Jul 19th 2016

We shot this episode in May – one of the best months to visit Sicily. I’m a sucker for sunny skies, and this is one of those places where you’re pretty much guaranteed them. Having said that though, the summer storms here can knock you off your feet.

Steve The Soundman and I arrived by Easyjet into Palermo mid-morning and went straight to the hotel to dump our stuff. The afternoon was spent scripting and planning with Mike (camera), Alex (director) and Dave (producer) reporting back on their intensive three-day recce.

I know Italy pretty well. I’m very familiar with Sardinia because we holidayed there most summers when the kids were little. I was slightly less familiar with Sicily but really looking forward to it.  And it wasn’t just the food I was excited about. While we were there, Palermo’s football team were facing a key match that could have seen them promoted back into the top division in Italy.  You could spot the supporters a mile off in their pink shirts. It was a wonderful atmosphere. Pasta and football…an unbeatable combination!

You wouldn’t know this if you stayed only in Palermo, but one of the fascinating things about Sicily is how recently it opened up. We’re so used to getting everything we want, whenever we want. If you travel inland, people here still talk about how their granny never once left the village or never saw the sea. Tourism has transformed the place, although some of the mountain villages remain pretty inaccessible.

Our fixer, Salvatore, was really keen to show us the churches.  We’ve included a few of these in the programme, but there wasn’t time to include them all.  It didn’t stop him dragging us inside, whenever I had a filming break.  ‘Stunning’ is the word that comes to mind.  He also told me about the nuns who lived on the top of the hill and the monks at the bottom – and the recently discovered tunnels linking the two. Actually, it’s a pretty grim story. Look it up if you’re interested.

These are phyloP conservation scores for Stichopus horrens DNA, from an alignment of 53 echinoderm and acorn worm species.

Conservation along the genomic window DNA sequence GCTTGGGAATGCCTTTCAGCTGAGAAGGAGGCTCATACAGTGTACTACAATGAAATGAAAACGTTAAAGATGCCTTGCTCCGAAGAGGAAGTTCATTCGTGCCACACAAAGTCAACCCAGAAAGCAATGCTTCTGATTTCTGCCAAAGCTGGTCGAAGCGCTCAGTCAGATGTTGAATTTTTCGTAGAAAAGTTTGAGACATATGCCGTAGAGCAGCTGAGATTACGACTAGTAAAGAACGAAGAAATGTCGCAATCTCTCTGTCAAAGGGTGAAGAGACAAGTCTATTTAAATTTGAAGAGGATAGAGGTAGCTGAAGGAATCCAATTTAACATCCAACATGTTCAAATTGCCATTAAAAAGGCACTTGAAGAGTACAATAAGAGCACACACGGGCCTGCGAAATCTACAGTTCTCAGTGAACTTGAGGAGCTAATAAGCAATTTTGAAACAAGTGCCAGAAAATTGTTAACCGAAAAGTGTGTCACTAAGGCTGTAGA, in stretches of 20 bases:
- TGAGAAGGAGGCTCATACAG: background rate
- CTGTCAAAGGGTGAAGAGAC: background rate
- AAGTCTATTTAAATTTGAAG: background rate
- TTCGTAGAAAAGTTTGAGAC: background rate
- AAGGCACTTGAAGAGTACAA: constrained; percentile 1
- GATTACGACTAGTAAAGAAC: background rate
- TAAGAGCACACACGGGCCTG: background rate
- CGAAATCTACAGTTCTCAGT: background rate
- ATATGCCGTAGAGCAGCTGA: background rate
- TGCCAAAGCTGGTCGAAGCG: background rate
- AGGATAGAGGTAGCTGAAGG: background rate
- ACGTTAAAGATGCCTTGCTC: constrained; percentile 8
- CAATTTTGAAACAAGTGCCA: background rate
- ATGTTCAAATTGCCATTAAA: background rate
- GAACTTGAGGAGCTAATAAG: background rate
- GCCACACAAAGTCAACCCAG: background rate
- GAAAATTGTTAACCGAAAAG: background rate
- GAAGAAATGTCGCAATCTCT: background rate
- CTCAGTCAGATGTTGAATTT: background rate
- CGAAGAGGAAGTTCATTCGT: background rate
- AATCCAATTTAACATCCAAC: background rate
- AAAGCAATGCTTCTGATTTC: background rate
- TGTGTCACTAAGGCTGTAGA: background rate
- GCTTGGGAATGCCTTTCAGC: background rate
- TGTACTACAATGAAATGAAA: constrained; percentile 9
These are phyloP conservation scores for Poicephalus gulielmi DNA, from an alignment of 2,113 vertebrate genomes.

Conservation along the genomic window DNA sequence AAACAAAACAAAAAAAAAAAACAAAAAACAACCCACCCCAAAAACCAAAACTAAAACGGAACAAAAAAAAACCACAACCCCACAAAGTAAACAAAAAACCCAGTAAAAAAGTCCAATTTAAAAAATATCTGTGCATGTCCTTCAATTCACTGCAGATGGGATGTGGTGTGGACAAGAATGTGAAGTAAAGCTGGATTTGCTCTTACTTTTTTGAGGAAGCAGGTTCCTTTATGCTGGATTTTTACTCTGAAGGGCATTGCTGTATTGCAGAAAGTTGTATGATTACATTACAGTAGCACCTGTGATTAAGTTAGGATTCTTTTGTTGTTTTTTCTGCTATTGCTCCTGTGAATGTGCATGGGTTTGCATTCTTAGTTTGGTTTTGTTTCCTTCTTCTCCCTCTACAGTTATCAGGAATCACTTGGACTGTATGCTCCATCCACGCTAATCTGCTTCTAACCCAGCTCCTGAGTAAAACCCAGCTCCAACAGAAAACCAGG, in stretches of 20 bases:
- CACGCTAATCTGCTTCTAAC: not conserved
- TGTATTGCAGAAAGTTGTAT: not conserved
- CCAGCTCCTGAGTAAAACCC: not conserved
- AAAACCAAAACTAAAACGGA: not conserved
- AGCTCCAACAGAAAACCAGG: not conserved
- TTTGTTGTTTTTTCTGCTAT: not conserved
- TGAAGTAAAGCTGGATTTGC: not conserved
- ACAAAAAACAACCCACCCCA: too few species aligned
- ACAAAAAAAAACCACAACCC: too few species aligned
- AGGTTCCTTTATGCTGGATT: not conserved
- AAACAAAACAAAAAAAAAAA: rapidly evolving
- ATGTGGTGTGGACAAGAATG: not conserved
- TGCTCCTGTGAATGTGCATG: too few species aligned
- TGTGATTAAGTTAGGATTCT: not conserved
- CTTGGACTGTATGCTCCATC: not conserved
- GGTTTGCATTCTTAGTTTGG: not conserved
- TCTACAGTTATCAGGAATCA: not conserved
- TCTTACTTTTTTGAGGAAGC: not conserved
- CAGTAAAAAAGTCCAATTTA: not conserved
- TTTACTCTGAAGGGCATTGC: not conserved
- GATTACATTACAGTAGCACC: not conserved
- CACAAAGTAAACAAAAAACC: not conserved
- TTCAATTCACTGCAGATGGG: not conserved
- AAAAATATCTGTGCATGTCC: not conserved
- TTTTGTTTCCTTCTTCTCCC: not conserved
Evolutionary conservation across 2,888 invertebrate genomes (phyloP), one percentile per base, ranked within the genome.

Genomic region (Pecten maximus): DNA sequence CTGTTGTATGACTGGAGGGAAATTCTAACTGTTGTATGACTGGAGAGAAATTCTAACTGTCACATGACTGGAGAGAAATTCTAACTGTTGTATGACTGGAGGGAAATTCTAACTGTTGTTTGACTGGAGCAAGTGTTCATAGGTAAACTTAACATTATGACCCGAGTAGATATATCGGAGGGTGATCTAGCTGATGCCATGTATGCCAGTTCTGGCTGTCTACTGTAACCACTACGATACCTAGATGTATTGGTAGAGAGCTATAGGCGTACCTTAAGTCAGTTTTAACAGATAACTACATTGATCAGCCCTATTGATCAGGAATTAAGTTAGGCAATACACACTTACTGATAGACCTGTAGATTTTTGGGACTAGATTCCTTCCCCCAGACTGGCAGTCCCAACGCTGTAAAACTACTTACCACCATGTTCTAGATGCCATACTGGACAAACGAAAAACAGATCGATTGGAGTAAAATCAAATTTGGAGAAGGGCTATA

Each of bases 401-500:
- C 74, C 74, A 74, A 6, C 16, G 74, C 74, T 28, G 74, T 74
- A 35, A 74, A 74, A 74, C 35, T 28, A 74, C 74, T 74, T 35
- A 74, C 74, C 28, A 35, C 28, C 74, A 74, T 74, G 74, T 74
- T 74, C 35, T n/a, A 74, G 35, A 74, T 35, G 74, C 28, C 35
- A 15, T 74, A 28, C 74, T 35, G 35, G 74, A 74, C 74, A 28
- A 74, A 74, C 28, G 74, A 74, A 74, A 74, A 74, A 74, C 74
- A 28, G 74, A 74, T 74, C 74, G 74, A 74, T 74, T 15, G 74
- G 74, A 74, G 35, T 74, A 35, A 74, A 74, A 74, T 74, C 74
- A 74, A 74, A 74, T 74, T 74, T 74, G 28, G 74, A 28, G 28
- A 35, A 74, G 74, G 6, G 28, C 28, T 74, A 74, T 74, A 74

Palermo - and the island generally - is, of course, famous for a particular brand of politics.  Because we wanted to make this food series a little different from the usual, we didn’t want to duck this topic. We met a bunch of producers and retailers who have pledged not to pay extortion money to the mafia and we met the mayor, who is really trying to clean up the place. It’s quite unnerving interviewing someone surrounded by armed body guards.   I find it all a bit gob-smacking that this stuff is real. When I asked the mayor how he slept at night, he nodded at his beefy guards and said, “One at each corner of the bed.”

There’s a very smart pedestrianized area in the middle of Palermo, full of all the fancy international brands that seem to pop up in every tourist destination these days. But at night the area comes alive with some typically homely Sicilian places. It was interesting to see the stickers on the doors and windows warning that the owners wouldn’t pay protection money. Many of them had locked doors and you had to knock and explain yourselves to gain entry! Still tasted fabulous, of course.